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Saturday, March 21, 2015

Digital Historiography: Part 2

I left off in my last note with a question. What do you see or what do you think about the way we interact with each other online? Here are my thoughts on the subject.


Clive Thompson "Smarter Than You Think":
Socrates might be pleased. Back when he was alive, twenty-five hundred years ago, society had begun shifting gradually from an oral mode to a written one. For Socrates, the advent of writing was dangerous. He worried that text was too inert: once you wrote something down, that text couldn’t adapt to its audience. People would read your book and think of a problem in your argument or want clarifications of your points, but they’d be out of luck. For Socrates, this was deadly to the quality of thought, because in the Greek intellectual tradition, knowledge was formed in the cut and thrust of debate.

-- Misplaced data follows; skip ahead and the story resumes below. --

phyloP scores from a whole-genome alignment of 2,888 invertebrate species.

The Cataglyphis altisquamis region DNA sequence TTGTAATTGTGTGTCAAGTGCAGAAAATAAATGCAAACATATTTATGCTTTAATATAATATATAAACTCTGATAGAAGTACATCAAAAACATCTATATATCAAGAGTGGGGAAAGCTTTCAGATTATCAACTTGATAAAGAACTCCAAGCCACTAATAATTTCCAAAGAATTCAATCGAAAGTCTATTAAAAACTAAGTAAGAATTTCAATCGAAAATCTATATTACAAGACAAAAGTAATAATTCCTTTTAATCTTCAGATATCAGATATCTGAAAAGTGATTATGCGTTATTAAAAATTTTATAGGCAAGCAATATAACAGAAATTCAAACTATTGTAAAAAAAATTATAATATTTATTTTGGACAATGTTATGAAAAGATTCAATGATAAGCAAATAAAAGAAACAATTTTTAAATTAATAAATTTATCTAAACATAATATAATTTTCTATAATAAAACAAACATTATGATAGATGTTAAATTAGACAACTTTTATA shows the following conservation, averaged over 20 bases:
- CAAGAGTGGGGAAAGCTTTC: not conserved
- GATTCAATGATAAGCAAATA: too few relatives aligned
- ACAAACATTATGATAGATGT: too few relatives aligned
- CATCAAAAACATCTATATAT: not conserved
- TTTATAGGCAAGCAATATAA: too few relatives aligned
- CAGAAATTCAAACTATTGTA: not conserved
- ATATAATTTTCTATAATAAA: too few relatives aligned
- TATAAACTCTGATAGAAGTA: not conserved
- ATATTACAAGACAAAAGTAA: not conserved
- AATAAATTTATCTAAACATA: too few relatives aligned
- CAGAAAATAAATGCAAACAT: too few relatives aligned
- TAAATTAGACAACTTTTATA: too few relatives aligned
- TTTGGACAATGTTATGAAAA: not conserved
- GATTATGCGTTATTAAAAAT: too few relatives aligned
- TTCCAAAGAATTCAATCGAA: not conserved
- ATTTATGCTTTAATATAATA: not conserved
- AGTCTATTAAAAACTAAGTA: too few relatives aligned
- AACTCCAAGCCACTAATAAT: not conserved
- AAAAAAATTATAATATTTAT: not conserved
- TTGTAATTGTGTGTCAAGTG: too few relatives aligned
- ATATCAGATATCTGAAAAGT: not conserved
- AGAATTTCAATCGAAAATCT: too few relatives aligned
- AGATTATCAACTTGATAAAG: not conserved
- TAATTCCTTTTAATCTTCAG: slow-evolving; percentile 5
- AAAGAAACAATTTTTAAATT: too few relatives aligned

I work in print journalism, and now in print books, because the “typographical fixity” of paper—to use Elizabeth Eisenstein’s lovely phrase—is a superb tool for focusing the mind. Constraints can impose creativity and rigor. When I have only six hundred words in a magazine column to make my point, I’m forced to make decisions about what I’m willing to commit to print.